Chaplain Henderson to tie sermons to Week Three theme on ‘Immigration’



In a perfect world, parents give their children roots and wings. The Rev. Katharine Rhodes Henderson’s parents gave her roots in the Civil Rights Movement, where people of different faith traditions as well as people who claimed no faith tradition come together out of moral conviction and commitment.

Today, in her role as president of Auburn Seminary, she works to give wings to young leaders from countries torn apart by war through conflict resolution and multi-faith understanding through the Face to Face/Faith to Faith program. Utilizing the Auburn Coach Program, Auburn Media, Groundswell and her blog on The Huffington Post, she teaches faith leaders from a variety of traditions how to be moral leaders in the public square.

“If we wisely invest in the leaders of tomorrow today, we could reap rich spiritual benefits in the years to come,” she wrote in The Huffington Post. “As a seminary president, it’s my business to help support and promote such religious leaders and, equally as important, to recognize the public’s hunger for ‘the real thing.’ ”

Henderson will be the chaplain for Week Three at Chautauqua. Her sermons will all focus on immigration (strangers in a strange land) through the lens of related and intersecting issues: race in America; climate change; aging and Alzheimer’s; relationship to the other; and leadership, asking what we are going to do with our one precious life in relationship to these issues.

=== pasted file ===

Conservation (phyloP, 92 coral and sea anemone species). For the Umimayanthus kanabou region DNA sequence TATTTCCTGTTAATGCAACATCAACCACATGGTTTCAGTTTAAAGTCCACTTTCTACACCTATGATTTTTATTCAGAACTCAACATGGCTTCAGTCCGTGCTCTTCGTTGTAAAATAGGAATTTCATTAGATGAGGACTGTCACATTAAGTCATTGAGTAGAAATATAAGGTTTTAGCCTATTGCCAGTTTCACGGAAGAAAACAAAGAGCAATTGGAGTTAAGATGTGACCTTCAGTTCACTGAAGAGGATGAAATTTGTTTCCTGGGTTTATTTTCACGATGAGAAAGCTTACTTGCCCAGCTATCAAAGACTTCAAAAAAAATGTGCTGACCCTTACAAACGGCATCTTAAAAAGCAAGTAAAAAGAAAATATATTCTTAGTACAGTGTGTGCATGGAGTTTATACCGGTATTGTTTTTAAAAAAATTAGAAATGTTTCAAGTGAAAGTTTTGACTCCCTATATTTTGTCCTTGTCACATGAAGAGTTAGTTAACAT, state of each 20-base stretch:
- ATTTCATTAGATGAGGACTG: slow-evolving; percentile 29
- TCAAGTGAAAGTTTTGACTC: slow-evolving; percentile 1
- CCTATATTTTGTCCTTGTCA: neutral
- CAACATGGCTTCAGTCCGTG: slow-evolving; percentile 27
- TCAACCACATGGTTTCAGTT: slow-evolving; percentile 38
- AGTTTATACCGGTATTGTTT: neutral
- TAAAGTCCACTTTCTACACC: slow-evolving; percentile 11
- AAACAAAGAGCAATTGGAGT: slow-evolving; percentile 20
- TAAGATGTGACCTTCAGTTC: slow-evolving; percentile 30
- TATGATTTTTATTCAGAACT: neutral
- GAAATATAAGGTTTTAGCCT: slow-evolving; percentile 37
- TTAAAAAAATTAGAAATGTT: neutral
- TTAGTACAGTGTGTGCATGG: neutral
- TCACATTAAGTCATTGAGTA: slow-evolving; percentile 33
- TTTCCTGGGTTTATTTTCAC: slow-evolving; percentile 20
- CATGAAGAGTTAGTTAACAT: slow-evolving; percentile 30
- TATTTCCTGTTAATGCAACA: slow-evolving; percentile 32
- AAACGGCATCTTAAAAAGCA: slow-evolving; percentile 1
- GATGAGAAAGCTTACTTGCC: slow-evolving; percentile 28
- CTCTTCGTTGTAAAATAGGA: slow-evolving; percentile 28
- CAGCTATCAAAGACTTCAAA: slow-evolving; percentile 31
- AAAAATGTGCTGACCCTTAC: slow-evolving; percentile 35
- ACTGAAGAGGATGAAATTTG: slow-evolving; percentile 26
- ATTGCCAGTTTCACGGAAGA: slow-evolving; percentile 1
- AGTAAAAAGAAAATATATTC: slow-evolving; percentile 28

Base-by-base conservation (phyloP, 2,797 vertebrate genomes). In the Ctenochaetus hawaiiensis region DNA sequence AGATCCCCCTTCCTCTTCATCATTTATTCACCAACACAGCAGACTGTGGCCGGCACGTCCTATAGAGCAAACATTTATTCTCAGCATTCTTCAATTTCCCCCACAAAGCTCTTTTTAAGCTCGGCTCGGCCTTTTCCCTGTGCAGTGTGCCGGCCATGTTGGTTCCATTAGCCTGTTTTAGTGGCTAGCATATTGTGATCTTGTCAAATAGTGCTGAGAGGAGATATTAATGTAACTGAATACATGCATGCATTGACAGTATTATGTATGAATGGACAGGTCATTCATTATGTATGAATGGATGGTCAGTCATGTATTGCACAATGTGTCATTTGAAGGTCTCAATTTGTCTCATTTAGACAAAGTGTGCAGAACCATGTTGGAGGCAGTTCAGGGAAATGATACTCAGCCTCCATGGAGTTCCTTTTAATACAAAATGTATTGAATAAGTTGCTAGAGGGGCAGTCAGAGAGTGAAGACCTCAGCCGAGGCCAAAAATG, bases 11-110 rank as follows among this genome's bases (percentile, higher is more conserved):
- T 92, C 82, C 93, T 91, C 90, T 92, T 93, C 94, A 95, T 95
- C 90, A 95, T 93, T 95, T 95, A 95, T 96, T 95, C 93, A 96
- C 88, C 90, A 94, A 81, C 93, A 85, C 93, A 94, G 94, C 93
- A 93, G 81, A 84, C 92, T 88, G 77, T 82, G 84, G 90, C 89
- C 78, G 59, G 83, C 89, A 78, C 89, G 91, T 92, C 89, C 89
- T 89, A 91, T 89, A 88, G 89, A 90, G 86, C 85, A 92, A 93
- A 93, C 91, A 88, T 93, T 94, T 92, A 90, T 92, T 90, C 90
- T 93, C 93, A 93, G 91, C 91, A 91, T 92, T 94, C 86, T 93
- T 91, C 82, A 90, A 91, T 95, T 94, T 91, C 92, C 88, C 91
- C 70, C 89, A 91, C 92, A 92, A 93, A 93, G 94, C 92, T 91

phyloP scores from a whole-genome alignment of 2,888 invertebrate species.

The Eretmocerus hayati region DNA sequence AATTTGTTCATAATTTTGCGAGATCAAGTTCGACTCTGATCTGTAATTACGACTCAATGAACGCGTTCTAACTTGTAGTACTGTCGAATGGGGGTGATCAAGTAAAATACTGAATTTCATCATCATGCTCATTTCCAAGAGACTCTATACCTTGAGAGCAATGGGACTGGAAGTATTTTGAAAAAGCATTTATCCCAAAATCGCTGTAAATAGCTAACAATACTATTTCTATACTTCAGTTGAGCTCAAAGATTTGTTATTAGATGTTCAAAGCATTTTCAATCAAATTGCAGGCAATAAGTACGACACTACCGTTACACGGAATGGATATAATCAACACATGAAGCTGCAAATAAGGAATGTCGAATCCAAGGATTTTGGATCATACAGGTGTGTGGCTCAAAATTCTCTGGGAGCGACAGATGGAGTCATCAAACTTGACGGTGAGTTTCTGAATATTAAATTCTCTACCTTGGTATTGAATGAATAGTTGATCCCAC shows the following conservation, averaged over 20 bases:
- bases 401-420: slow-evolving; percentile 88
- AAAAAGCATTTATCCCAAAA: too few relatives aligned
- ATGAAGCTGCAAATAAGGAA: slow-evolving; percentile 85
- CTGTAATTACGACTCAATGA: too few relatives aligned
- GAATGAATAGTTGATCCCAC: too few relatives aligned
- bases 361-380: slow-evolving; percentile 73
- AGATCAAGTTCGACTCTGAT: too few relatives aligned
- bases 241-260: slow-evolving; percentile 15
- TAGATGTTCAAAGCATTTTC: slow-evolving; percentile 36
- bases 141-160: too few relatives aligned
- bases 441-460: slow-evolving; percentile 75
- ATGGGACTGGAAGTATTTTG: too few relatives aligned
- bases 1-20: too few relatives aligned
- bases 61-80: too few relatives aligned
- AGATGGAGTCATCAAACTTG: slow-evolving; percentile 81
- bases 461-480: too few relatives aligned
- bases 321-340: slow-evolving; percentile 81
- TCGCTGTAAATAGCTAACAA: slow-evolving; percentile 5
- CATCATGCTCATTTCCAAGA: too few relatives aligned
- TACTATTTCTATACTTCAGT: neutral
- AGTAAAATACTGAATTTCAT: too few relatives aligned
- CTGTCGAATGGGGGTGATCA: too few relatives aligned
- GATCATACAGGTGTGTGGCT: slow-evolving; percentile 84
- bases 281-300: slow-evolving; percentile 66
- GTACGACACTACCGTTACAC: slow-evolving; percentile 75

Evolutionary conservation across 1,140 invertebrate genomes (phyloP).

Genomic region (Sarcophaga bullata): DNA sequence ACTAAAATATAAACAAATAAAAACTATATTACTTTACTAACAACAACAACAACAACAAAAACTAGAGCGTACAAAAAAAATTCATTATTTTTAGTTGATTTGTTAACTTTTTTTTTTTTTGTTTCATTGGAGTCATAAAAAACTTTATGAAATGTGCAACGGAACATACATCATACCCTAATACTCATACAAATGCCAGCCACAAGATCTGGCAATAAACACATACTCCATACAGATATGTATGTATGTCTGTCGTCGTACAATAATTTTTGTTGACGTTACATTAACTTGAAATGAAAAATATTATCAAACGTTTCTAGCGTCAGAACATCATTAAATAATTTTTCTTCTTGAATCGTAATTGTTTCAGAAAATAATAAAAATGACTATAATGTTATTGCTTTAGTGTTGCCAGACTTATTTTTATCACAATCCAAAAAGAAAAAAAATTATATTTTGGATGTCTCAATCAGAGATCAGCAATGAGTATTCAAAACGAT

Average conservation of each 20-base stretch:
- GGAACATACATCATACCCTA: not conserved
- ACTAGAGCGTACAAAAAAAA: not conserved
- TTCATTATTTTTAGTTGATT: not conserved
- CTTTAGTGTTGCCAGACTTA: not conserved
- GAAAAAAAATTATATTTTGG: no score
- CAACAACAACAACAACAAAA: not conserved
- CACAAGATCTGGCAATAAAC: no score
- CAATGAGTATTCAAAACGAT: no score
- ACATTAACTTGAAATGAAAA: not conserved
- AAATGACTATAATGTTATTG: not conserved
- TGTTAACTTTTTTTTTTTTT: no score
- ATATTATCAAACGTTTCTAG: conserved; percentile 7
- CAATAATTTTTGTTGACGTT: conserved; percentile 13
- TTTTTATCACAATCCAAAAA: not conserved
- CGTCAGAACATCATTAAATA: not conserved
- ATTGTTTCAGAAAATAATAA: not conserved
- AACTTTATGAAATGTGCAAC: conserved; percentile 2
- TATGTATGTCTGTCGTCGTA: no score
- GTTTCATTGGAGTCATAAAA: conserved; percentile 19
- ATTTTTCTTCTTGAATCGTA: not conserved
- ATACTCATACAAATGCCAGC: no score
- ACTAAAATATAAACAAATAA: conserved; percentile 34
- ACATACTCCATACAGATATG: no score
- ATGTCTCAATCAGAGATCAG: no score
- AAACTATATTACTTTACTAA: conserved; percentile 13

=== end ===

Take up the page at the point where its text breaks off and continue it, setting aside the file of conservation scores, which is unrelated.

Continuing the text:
She will preach at 10:45 a.m. Sunday at the service of worship and sermon in the Amphitheater. Her sermon title is “Being IN the Way.” She will share her faith journey at the 5 p.m. Vespers in the Hall of Philosophy.

Henderson will preach Monday to Friday at the 9:15 a.m. morning service in the Amphitheater. Her sermon titles include “Strange Fruit,” “Finding our Place in the Family of Things,” “Living in the World Between the Worlds,” “Called to the Fusion Feast,” and “Being ON The Way.”

Henderson has spearheaded numerous programs, including MountainTop, a gathering of faith leaders working toward a multifaith movement for justice. She was named co-recipient of the Guru Nanak Interfaith Prize.

She has been featured in outlets including MSNBC, The Washington Post and The New York Times, speaking to issues like moral economy, sex trafficking, immigration, gun violence and LGBTQA equality.

The author of God’s Troublemakers: How Women of Faith are Changing the World, she is a Parish Associate of The First Presbyterian Church in New York City.